6 things to know about being charged with attempted murder

On Behalf of | May 7, 2022 | Uncategorized |

The state of Illinois defines attempted murder as an unsuccessful, but deliberate, attempt to kill another person. The language sounds pretty straightforward, but there’s a lot of technical ground to cover and issues to consider before managing a defense against the charge.

To better understand where attempted murder charges can lead, here are a few things you need to keep in mind:

Illinois state legislation

Attempted murder entails taking steps to intentionally take another person’s life. The law states that a defense is unusable if circumstances might have made it impossible to go through with the attempt.

Punishment

Attempted murder is a Class X felony and the minimum sentence is 20 years. Furthermore, the law can tack on other charges. If your attempt involved a firearm or you broke into a residence, the court may add additional charges to the docket, which could increase prison time. Discharging a weapon or causing bodily harm could result in up to another 25 years in prison.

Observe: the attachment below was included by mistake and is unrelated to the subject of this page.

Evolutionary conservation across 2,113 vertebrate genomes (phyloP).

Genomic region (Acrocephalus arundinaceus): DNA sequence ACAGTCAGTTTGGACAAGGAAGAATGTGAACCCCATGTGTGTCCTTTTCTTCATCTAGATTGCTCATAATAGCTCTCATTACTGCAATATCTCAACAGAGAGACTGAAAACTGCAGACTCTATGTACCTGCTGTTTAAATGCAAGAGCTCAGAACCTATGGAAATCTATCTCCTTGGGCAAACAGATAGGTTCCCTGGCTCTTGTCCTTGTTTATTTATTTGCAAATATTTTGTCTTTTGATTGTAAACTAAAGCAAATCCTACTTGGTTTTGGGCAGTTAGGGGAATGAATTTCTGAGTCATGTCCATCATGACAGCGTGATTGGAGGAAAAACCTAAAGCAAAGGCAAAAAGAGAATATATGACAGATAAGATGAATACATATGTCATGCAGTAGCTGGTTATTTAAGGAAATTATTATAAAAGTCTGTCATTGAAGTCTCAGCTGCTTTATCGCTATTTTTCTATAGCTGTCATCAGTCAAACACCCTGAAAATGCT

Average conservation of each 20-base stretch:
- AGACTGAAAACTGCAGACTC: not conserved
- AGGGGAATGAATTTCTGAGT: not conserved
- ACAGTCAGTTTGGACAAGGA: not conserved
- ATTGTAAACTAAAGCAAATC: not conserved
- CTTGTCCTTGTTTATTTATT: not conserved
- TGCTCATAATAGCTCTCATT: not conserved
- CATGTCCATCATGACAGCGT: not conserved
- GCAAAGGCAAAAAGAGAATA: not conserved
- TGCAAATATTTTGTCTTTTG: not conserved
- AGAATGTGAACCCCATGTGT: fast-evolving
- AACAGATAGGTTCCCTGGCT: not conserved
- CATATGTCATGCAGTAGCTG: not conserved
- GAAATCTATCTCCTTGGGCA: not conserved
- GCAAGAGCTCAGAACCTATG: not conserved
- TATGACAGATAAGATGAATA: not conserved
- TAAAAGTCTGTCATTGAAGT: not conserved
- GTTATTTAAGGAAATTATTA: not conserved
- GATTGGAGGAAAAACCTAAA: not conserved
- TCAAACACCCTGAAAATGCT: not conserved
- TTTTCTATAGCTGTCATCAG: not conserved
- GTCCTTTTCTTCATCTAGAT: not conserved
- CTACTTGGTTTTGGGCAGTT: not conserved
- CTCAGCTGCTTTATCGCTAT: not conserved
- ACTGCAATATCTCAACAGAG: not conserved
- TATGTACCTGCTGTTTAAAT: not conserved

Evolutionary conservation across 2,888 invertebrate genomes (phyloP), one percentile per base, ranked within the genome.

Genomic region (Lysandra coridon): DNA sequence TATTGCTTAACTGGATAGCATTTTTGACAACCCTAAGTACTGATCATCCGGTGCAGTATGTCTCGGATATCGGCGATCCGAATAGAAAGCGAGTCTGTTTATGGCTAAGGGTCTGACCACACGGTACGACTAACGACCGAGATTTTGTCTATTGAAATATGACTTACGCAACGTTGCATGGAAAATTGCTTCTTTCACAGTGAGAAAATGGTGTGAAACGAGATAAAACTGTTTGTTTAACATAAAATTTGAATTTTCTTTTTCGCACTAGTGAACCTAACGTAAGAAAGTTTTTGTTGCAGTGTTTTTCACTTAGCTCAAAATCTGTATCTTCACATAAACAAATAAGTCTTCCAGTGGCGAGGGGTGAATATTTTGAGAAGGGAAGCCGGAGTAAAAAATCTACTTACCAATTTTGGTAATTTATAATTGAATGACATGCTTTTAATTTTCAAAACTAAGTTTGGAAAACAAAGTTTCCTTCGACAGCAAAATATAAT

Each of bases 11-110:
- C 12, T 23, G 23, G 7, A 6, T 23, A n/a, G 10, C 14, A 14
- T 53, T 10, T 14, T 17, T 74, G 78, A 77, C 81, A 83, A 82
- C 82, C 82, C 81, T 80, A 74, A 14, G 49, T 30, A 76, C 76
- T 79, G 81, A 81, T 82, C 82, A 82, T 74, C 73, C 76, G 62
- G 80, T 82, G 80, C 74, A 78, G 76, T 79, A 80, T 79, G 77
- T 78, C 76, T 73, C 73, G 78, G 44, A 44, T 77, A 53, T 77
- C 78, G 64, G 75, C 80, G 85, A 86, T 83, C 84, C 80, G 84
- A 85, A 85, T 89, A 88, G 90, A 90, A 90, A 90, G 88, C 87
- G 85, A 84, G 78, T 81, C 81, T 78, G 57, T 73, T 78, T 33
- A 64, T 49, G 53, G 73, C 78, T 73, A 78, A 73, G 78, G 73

Other considerations

The most important factors in an attempted murder case are:

Intent

The defense can argue there was no intention to kill a person, despite bodily harm or other circumstances that suggest attempted murder. This strategy might lead to a less serious charge or even get the case dismissed entirely.

Premediated planning

The planning or premeditation that went into the crime can impact how the court and jury perceive its severity. A defense team can argue for lesser charges by establishing a disturbed emotional state or enraged feelings. The court may consider circumstances that involve spontaneity or momentary inability to control emotions and actions.

Attempted homicide as a result of severe duress is a viable defense. The train of thought may lead to a lesser charge like attempted manslaughter. Manslaughter is a charge that argues a defendant killed or almost killed a person without malice or forethought.

Awareness of actions that could lead to another person’s death

The law sees awareness in a different light than premeditation. Awareness is having the information you need to make a decision and developing action in response, the implication being that you had the opportunity to stop yourself. The prosecution may argue you could’ve prevented criminal behavior and chose not to.

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